Commands tagged grep,df (1)

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Display HTTP-header using curl

count of files from each subfolder
Find the number of files from each folder

Display or use a random file from current directory via a small bash one-liner
An other way to run it ( playing a random file ending with avi, flv or mpeg ) from a specified dir and a specified type of extension : making MOVIE array with a glob : $ MOVIE=( /PATH/TO/MY/FAVORITE/MOVIES/*.{avi,flv,mpeg} ) playing the random file from a random key from the array $ mplayer ${MOVIE[ RANDOM % ( ${#i[@]} + 1 ) ]]} I use only globs and a bash array. I use GNU bash, version 3.2.48

Which processes are listening on a specific port (e.g. port 80)
swap out "80" for your port of interest. Can use port number or named ports e.g. "http"

gh or "grep history" - define a function gh combining history and grep to save typing
By defining a function "gh" as shown here, it saves me typing "history | grep" every time I need to search my shell history because now I only have to type "gh". A nifty time saver :-) You can also add the "gh" function definition to your .bashrc so it is defined each time you login. (updated 2015_01_29: changed from hg to gh to avoid clash with that other hg command. mnemonic: gh = grep history)

Press Any Key to Continue
Halt script progress until a key has been pressed. Source: http://bash-hackers.org/wiki/doku.php/mirroring/bashfaq/065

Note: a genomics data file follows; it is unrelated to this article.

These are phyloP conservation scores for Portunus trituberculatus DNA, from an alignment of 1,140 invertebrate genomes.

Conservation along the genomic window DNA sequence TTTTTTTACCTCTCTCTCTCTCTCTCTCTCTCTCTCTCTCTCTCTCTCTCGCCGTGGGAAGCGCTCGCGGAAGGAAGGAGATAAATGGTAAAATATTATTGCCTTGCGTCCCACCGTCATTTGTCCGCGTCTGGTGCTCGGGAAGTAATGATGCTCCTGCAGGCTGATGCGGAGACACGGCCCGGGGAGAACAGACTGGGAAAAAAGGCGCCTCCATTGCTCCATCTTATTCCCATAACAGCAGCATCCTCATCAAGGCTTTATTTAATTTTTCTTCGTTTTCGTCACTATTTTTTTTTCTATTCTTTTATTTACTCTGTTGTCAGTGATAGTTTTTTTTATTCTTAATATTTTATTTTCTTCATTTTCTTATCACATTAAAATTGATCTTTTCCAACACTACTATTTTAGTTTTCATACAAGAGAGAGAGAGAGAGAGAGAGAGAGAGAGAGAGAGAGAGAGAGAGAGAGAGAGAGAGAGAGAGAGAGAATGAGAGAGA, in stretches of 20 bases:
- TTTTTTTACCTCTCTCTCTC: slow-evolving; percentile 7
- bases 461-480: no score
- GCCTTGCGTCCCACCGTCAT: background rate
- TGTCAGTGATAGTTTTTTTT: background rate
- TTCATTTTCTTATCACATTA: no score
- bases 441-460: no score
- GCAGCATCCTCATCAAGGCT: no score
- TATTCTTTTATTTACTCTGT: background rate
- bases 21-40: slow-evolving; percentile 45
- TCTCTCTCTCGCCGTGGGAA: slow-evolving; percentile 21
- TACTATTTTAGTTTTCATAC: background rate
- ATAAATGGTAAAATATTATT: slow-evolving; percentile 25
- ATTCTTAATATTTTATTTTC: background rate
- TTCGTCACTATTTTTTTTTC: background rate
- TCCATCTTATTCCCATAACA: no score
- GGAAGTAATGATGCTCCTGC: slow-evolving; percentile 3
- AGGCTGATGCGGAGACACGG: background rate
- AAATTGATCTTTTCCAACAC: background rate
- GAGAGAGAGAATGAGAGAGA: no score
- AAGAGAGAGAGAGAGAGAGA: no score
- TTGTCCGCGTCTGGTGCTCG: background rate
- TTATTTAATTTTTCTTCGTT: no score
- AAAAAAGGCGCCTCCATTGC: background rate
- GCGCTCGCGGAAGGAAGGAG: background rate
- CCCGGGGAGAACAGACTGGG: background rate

Backup entire directory using rsync

list block devices
Shows all block devices in a tree with descruptions of what they are.

open path with your default GNOME program
Another step to bring cli and gui closer together: gnome-open It opens a path with the default (gui) application for its mime type. I would recommend a shorter alias like alias o=gnome-open More examples: $ gnome-open . [opens the current folder in nautilus / your default file browser] $ gnome-open some.pdf [opens some.pdf in evince / your default pdf viewer] $ gnome-open trash:// [opens the trash with nautilus] $ gnome-open http://www.commandlinefu.com [opens commandlinefu in your default webbrowser]

Remote Serial connection redirected over network using SSH
Requires software found at: http://lpccomp.bc.ca/remserial/ Remote [A] (with physical serial port connected to device) $./remserial -d -p 23000 -s "115200 raw" /dev/ttyS0 & Local [B] (running the program that needs to connect to serial device) Create a SSH tunnel to the remote server: $ssh -N -L 23000:localhost:23000 [email protected] Use the locally tunnelled port to connect the local virtual serial port to the remote real physical port: $./remserial -d -r localhost -p 23000 -l /dev/remser1 /dev/ptmx & Example: Running minicom on machine B using serial /dev/remser1 will actually connect you to whatever device is plugged into machine A's serial port /dev/ttyS0.


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